Sequoia National Park was founded on this day in history, Sept. 25, 1890, as a national park in the United States.
The park was created through legislation signed by President Benjamin Harrison, as the National Park Service (NPS) indicates.
Sequoia National Park was explicitly created to protect a living organism: Sequoiadendron giganteum, or the “giant sequoia” tree.
Just a week after Sequoia National Park was created, it was expanded — once again, through legislation signed by President Harrison.
For the first 23 years of Sequoia National Park’s existence, prior to the creation of the National Park Service (NPS) in 1916, the area was guarded by the U.S. Army Calvary troops and administered by the military, says the NPS website.
In 1914, the first civilian administrator of the park, Walter Fry, was appointed.
Initially, it was extremely difficult to access Sequoia National Park, with “little more than a pack road” serving as an entryway, said the NPS.
“Under the leadership of then-Captain Charles Young, the only Black commissioned officer in the U.S. Army at that time, a road to the Giant Forest was completed in August 1903,” they said.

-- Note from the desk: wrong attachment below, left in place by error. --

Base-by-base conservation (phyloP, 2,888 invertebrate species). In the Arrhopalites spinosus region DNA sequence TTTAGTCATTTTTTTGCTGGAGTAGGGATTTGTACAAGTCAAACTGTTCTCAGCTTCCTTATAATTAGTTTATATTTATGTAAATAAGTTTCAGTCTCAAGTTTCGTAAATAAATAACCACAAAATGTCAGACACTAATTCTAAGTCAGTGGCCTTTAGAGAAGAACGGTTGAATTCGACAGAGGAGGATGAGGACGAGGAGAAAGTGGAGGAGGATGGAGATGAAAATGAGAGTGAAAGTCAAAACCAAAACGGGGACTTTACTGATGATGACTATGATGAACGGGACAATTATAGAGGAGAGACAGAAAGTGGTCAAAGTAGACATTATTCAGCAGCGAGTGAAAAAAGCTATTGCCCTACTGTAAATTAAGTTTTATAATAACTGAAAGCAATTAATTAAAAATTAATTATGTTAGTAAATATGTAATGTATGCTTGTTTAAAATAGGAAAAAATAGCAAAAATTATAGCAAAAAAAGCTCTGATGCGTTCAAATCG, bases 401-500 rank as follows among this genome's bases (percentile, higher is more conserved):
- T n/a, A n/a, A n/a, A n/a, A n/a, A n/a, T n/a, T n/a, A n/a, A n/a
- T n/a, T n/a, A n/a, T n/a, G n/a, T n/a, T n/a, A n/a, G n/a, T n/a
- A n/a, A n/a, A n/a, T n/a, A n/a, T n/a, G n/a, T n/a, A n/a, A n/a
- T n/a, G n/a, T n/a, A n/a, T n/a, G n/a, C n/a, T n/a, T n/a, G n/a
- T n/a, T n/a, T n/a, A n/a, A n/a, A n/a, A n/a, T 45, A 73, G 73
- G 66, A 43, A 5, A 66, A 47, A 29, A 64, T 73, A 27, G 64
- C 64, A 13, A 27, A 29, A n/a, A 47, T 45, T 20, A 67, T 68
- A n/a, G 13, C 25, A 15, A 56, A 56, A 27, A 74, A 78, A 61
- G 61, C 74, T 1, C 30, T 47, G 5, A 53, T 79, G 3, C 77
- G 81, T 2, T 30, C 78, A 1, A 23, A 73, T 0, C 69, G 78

This meant that, for the first time, wagons could reach the park.
After the arrival of wagons, automobiles were not far behind, notes the National Park Service.
“The growing popularity of automobile travel led to the building of the Generals Highway in 1926 opening up the Giant Forest to increased visitation,” they said.
With an ever-increasing number of visitors, the National Park Service began work on amenities for those who would be making the trek out to California.
“One of the first projects undertaken by the New National Park Service in 1917 was the construction of the first steps to the summit of Moro Rock, a favorite destination,” said the National Park Service.
“Those first wooden steps to the top of Moro Rock must have provided a thrill for many early park visitors,” NPS added.
In March 1940, Kings Canyon National Park, which is adjacent to Sequoia National Park, was established.
Formerly, the area was known as “General Grant National Park.”
Since World War II, Kings Canyon National Park and Sequoia National Park are jointly administered, says the National Park Service.
True to the original mission of Sequoia National Park, the two parks today contain about a third of all naturally growing sequoia trees.
As of 2022, Sequoia and Kings Canyon National Parks receive about 1.5 million visitors each year.